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Valencia win separates Alonso from pack
Alonso's comeback win at the Euro GP has set one driver apart from the pack in the tightly contested F1 season.
Barcelona: Fernando Alonso's emotional comeback win at the European Grand Prix last Sunday has finally set one driver apart from the pack in the most tightly contested Formula One season in history.
Alonso steered his Ferrari from an 11th-place start to a dramatic victory at Valencia to become the first driver to win two races this year, opening up a 20-point gap over his nearest challenger, Red Bull's Mark Webber. Now the Spaniard and his team are trying to focus on the British GP on July 8, when Alonso will seek to repeat his triumph at Silverstone last season.
"These 25 points will definitely not go to our heads," Ferrari team principal Stefano Domenicali said. "We are well aware how things can change in the blink of an eye and we must continue to work on improving the car's performance because it is still not at the level we want."
Alonso called the win in front of his home fans one of the best of his 29-win career. It featured a display of daring driving as he passed various front-runners on the notoriously hard-to-overtake street circuit. Becoming the sole driver with two victories in a season that has seen seven different winners in the first seven races also gave him a commanding lead over the other major candidates for the title.
While Alonso collected the 25 points for the win, Lewis Hamilton and Sebastian Vettel failed to finish the race. After eight races Alonso has 23-point lead over Hamilton, with Vettel another three points behind the English driver.
Even so, the two-time champion was hesitant to claim he has taken control of the championship race.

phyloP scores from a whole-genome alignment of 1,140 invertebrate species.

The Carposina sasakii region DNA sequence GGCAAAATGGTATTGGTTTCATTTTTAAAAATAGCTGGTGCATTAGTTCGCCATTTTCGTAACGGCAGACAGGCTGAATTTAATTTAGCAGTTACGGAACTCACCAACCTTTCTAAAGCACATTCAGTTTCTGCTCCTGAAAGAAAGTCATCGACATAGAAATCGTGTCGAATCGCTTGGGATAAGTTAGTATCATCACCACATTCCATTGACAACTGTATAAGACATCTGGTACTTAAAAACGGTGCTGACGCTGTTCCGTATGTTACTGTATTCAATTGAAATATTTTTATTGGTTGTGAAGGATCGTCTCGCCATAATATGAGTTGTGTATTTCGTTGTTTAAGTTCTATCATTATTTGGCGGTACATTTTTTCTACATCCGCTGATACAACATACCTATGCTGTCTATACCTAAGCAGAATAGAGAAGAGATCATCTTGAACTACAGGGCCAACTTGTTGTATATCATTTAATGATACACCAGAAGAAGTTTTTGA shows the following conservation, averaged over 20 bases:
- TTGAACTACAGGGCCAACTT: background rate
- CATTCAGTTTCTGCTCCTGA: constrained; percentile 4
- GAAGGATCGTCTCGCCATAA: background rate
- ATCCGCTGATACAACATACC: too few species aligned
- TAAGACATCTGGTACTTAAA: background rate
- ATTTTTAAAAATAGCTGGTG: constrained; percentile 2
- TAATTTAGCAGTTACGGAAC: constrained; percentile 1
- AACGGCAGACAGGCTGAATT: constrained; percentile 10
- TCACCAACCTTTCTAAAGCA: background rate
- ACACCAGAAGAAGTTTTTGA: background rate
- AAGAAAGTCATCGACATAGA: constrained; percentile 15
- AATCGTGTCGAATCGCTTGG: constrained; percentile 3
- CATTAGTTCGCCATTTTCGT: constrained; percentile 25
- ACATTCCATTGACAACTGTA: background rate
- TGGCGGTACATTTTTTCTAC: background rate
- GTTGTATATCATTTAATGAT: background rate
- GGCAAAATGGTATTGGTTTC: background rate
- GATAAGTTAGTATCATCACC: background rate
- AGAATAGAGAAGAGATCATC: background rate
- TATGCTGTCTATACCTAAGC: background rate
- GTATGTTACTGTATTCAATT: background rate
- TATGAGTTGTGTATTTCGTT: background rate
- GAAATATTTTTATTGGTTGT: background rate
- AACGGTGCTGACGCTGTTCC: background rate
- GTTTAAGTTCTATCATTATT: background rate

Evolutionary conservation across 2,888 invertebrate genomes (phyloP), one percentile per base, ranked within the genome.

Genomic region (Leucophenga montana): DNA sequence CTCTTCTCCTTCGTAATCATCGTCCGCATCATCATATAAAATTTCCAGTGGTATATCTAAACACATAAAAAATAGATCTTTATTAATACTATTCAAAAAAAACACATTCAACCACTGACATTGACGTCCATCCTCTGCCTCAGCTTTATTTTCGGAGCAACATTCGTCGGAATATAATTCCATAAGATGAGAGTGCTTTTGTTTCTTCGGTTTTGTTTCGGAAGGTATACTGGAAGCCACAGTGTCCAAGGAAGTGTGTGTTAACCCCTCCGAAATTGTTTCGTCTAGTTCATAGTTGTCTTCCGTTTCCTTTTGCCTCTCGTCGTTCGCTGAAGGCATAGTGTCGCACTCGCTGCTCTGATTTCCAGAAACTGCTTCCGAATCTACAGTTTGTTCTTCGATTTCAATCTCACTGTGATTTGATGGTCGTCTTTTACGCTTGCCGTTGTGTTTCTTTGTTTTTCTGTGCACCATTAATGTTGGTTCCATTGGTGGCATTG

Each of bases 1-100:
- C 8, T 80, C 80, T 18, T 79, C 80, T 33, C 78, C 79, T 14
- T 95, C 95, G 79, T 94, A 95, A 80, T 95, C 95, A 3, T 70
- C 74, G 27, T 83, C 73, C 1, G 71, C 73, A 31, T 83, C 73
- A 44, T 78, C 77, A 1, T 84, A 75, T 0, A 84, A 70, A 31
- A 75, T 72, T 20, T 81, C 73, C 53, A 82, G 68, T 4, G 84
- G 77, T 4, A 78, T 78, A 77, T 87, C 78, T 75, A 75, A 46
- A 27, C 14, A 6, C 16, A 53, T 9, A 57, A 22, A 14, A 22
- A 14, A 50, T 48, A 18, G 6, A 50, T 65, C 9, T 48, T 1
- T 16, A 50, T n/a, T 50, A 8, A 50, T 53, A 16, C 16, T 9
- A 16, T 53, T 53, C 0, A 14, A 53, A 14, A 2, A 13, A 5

"I think we always need to be cautious and we always need to be honest with ourselves first and with our supporters, saying that we will fight, will work day and night to be competitive and to fight for the title which is the ultimate goal for Ferrari," said Alonso. "The championship should be the target, considering the history and the level of the team."
Alonso's unexpected victory underscored why he's considered one of F1's best ever, but he reminded his fans and team that only managing 11th in Saturday's qualifying showed this year's Ferrari still needs improvement. His team-mate Felipe Massa struggled all weekend, qualifying 13th and then sliding to a 16th-place finish in the race.
"We were in 11th and 13th place, so we need to work. It's true that we believe and we will never give up, we will have confidence in ourselves and we will arrive with optimism at every grand prix we go to, but at the same time, apart from winning today ... we know that we are not in the position that we want to be and there are a few cars quicker than us and we cannot be blind to that."
If Ferrari still had doubts following its driver's big win, then McLaren and Red Bull had even larger ones.
Hamilton was heading for a decent point haul at Valencia, hanging onto third place, when Williams driver Pastor Maldonado bumped him off the track and out of the race on the penultimate lap. The incident overshadowed McLaren's own troubles that included fading pace down the stretch due to spent tires and a botched pit stop that cost Hamilton valuable seconds and positions.
"[It] was just a bad day in the office, but that's motor racing, and I'm already looking forward to the next grand prix, my home race at Silverstone," said Hamilton, who had gone into the Spanish race at the top of the points standings.
Vettel's concerns are surely deeper as the two-time defending champion looked set to claim his third straight win at the European GP after starting from pole and opening up a huge lead, but his Red Bull suddenly stalled midway through the race.
Just a few laps later Romain Grosjean's Lotus suffered a similar shutdown, robbing the young French driver of a chance to finish on the podium. Both cars are powered by Renault engines, suggesting a common cause.
"It was a bitterly disappointing race for Sebastian who had done everything right," said Red Bull team principal Christian Horner. "He looked to be in comfortable control of the race until we had a suspected issue with the alternator, which caused him to retire. We need to get the car back to fully understand the failure which we will work through with Renault, as it looked similar to the one that Grosjean had."
Red Bull leads the constructors' title race with 176 points. McLaren has 137, Lotus 126 and Ferrari 122.
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